Journalist Larry Matthews says he was researching a story on the explosion of child pornography in cyberspace when he logged into Internet chat groups and received and sent images depicting children in sexually explicit situations.

Story or no story, federal prosecutors say it's still child pornography and what Matthews did is illegal. The case has spurred a debate over the freedom of the press and government controls on information, and Matthews could end up in prison.Matthews, 54, and media organizations maintain he has a First Amendment right to do research on a controversial subject.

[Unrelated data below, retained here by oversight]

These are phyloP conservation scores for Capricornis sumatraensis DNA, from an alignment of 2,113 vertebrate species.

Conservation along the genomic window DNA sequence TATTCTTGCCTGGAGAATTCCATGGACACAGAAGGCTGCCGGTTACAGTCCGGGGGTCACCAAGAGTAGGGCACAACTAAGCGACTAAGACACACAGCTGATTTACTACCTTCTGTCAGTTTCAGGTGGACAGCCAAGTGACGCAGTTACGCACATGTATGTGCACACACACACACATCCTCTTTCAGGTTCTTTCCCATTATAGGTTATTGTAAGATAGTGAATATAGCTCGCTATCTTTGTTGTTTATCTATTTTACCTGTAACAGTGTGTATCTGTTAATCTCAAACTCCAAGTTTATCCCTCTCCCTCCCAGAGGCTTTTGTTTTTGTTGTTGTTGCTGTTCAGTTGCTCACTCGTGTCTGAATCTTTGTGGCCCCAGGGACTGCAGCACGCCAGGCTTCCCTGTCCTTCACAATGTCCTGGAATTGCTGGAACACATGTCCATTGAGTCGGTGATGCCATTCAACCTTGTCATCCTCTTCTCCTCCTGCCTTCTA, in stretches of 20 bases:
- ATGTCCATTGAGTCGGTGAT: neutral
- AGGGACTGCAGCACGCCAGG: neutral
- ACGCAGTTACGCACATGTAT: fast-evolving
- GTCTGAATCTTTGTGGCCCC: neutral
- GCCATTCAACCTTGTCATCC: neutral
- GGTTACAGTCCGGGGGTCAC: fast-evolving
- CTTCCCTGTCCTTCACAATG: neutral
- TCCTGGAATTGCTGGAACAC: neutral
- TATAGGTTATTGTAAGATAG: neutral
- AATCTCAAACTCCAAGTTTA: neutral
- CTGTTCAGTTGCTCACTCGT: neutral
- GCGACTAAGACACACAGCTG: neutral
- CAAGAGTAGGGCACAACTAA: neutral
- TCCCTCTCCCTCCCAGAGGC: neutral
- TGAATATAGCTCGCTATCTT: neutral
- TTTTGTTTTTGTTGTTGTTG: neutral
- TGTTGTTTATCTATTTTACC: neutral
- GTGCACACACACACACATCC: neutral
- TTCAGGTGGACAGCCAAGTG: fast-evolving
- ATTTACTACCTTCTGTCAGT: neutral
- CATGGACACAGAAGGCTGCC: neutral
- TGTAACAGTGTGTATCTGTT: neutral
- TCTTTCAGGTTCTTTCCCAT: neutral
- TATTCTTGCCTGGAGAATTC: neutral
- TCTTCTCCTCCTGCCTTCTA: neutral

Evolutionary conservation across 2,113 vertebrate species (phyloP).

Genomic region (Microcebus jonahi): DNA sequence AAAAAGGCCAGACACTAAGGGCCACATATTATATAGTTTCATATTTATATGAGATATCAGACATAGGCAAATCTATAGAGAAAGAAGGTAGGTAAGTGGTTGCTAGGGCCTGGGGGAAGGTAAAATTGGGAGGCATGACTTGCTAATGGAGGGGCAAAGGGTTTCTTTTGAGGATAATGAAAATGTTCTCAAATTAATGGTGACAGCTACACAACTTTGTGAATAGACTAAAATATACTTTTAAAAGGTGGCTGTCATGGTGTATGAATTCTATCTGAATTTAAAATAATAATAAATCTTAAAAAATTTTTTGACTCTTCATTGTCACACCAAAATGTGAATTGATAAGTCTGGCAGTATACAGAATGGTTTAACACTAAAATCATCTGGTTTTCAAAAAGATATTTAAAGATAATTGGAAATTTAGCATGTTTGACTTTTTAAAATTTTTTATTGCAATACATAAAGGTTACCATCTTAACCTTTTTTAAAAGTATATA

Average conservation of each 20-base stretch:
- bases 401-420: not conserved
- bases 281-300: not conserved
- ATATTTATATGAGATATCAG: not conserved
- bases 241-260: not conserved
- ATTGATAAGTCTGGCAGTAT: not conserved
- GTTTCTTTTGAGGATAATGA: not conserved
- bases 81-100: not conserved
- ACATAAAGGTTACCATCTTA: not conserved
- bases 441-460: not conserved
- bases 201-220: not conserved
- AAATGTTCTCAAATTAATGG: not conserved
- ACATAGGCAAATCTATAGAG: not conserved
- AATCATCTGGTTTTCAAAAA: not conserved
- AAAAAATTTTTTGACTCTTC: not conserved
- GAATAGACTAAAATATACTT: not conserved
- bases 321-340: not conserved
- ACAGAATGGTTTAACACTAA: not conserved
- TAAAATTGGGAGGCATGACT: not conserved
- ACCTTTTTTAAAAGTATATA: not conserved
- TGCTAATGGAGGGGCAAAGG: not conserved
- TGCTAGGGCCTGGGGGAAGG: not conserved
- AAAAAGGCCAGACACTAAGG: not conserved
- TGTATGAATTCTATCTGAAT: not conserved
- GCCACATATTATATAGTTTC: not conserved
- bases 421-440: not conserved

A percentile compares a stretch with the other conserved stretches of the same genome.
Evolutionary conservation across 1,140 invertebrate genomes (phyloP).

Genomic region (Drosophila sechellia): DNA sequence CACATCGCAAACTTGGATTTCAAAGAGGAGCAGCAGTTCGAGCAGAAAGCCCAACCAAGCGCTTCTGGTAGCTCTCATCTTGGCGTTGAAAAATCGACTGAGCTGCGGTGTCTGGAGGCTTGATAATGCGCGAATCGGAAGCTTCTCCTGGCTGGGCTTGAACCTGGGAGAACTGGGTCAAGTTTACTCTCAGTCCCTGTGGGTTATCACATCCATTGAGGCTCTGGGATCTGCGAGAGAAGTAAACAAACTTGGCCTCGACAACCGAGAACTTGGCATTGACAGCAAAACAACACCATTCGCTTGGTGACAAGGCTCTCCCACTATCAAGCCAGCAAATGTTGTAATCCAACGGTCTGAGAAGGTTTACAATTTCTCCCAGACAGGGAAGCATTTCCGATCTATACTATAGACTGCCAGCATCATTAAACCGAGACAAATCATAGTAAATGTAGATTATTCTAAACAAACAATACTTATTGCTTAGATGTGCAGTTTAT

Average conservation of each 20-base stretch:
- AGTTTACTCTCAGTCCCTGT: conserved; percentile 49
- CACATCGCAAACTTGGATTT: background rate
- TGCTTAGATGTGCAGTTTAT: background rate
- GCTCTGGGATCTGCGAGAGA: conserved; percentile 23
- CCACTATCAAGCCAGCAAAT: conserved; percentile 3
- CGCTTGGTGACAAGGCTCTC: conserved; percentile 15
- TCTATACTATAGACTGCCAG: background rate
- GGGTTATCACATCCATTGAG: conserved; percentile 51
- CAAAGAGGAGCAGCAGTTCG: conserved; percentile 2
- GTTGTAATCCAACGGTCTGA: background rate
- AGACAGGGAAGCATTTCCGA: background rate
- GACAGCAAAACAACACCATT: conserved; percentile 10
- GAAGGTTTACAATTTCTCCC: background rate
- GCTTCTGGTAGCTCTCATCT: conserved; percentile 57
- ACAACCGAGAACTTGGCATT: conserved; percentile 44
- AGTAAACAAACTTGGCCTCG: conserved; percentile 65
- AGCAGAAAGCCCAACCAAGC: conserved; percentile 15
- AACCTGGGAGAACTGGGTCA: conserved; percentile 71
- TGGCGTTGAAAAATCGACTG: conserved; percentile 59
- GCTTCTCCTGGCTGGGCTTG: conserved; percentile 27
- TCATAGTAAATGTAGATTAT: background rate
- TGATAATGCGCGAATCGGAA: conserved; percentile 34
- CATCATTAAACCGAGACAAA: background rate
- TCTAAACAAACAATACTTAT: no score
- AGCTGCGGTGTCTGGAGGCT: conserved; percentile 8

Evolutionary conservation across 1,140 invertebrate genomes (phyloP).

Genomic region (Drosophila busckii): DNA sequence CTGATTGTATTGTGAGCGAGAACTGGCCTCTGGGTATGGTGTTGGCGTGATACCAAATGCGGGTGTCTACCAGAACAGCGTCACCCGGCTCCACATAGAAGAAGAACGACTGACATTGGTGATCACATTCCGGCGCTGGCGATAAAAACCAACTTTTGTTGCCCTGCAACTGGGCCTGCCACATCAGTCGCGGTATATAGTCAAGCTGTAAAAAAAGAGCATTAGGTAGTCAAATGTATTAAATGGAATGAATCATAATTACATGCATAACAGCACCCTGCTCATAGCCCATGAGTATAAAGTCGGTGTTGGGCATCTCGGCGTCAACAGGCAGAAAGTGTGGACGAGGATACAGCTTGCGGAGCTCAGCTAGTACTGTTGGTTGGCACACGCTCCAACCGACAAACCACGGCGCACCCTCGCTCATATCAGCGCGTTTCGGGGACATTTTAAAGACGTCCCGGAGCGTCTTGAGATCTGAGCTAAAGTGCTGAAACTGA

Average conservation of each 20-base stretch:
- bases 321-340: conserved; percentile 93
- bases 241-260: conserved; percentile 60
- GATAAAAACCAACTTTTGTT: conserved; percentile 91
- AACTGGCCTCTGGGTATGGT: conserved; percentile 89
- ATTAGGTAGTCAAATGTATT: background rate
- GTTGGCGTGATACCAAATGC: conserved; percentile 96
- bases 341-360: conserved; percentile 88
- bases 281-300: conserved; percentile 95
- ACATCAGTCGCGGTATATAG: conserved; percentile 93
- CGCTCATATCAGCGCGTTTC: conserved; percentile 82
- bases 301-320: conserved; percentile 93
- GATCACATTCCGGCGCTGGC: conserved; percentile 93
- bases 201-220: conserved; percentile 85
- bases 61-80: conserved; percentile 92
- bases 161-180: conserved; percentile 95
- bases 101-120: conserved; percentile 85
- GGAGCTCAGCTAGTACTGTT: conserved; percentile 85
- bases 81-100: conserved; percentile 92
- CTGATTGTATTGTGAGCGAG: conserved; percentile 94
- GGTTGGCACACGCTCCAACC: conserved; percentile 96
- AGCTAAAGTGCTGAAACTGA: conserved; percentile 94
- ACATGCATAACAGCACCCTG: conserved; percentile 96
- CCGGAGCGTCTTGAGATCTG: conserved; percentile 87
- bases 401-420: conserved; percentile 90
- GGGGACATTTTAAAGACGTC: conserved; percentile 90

"This is a social problem," Matthews said Monday in a telephone interview from his office in Washington, D.C. "Granted, it's a very disturbing and, in some cases, quite a disgusting problem, but does that mean we can't do our own investigation to find out about it?"

Prosecutors say the law makes no exceptions for journalists or anyone else. They also say they don't believe Matthews' interest was merely professional.